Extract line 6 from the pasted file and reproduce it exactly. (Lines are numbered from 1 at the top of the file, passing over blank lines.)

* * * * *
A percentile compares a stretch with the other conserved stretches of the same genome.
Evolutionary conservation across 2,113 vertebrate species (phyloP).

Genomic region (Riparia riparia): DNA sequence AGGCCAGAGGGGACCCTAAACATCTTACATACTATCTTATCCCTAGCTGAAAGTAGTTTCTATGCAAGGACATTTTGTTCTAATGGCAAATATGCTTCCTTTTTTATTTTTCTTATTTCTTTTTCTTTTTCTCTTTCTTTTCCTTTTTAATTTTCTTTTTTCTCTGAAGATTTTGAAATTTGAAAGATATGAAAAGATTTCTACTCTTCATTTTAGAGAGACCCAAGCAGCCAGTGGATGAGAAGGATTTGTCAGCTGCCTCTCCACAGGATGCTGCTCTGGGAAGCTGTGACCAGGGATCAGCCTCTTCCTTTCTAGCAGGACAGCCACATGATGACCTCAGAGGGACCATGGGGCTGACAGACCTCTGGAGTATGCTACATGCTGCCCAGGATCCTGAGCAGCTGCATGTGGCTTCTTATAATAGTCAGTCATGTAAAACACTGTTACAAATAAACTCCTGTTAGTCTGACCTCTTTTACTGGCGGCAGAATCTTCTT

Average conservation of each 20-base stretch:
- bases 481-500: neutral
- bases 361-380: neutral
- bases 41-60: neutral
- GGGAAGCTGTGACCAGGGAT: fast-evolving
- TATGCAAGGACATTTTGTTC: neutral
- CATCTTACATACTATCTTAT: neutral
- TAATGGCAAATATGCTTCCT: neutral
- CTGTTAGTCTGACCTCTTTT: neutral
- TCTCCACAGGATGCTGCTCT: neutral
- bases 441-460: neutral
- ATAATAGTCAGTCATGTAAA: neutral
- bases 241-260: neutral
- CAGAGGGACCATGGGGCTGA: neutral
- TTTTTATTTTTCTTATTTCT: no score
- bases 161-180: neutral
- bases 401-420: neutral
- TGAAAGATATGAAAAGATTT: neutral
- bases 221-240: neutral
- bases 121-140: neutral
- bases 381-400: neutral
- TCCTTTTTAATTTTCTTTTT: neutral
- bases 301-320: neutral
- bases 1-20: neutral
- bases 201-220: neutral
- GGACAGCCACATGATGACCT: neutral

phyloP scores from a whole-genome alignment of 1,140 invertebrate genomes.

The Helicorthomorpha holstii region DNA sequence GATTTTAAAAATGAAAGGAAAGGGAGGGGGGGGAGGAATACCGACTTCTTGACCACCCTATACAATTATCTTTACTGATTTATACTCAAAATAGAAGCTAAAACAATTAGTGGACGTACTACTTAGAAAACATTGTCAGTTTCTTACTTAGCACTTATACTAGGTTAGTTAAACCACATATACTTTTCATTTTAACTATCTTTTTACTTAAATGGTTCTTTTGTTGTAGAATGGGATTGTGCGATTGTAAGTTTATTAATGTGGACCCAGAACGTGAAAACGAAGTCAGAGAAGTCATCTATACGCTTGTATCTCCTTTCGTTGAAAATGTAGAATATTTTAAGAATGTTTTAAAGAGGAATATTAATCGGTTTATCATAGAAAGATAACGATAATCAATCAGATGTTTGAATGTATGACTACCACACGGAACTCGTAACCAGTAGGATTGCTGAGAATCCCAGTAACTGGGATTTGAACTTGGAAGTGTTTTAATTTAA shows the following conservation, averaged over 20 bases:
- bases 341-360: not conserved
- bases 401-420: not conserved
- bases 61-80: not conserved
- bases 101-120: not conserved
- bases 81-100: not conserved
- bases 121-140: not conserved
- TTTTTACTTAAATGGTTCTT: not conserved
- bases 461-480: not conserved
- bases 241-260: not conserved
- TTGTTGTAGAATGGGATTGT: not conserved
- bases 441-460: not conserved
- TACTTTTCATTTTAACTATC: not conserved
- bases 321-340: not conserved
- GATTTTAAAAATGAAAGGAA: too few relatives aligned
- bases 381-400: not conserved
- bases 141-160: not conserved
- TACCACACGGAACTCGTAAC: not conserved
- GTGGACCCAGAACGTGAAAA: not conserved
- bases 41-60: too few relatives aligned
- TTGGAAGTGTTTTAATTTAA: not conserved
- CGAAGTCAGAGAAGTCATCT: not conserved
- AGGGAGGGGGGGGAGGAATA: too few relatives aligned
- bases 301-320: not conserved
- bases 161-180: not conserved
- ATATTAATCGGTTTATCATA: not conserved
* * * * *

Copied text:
- bases 361-380: neutral